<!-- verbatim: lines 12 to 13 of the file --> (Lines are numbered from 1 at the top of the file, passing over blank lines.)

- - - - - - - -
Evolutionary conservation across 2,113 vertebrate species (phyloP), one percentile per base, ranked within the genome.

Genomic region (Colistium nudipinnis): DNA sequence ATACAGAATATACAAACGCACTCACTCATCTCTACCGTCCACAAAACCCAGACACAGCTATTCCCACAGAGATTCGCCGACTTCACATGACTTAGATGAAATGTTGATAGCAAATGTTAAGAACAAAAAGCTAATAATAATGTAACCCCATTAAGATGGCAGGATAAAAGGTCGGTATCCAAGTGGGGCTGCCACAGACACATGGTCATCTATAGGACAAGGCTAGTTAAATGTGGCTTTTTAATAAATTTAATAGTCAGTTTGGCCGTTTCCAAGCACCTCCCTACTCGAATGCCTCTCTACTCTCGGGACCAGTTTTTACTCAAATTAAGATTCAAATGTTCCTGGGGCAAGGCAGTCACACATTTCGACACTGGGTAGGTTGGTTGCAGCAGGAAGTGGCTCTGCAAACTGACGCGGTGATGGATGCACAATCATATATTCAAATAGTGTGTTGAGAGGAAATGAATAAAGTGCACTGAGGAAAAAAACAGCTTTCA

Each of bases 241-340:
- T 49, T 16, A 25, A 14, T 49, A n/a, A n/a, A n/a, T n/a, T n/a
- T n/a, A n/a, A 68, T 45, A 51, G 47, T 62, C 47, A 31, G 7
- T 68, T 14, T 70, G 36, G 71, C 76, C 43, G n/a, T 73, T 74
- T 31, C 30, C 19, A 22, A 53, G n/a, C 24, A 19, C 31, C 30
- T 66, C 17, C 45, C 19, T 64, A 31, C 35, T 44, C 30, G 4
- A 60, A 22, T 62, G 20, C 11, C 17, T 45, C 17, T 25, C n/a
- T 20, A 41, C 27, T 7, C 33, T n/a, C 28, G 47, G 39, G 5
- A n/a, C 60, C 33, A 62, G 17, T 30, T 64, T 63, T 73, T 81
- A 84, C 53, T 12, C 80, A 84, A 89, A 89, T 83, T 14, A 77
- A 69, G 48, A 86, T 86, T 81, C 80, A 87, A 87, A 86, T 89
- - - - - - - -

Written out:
- A 84, C 53, T 12, C 80, A 84, A 89, A 89, T 83, T 14, A 77
- A 69, G 48, A 86, T 86, T 81, C 80, A 87, A 87, A 86, T 89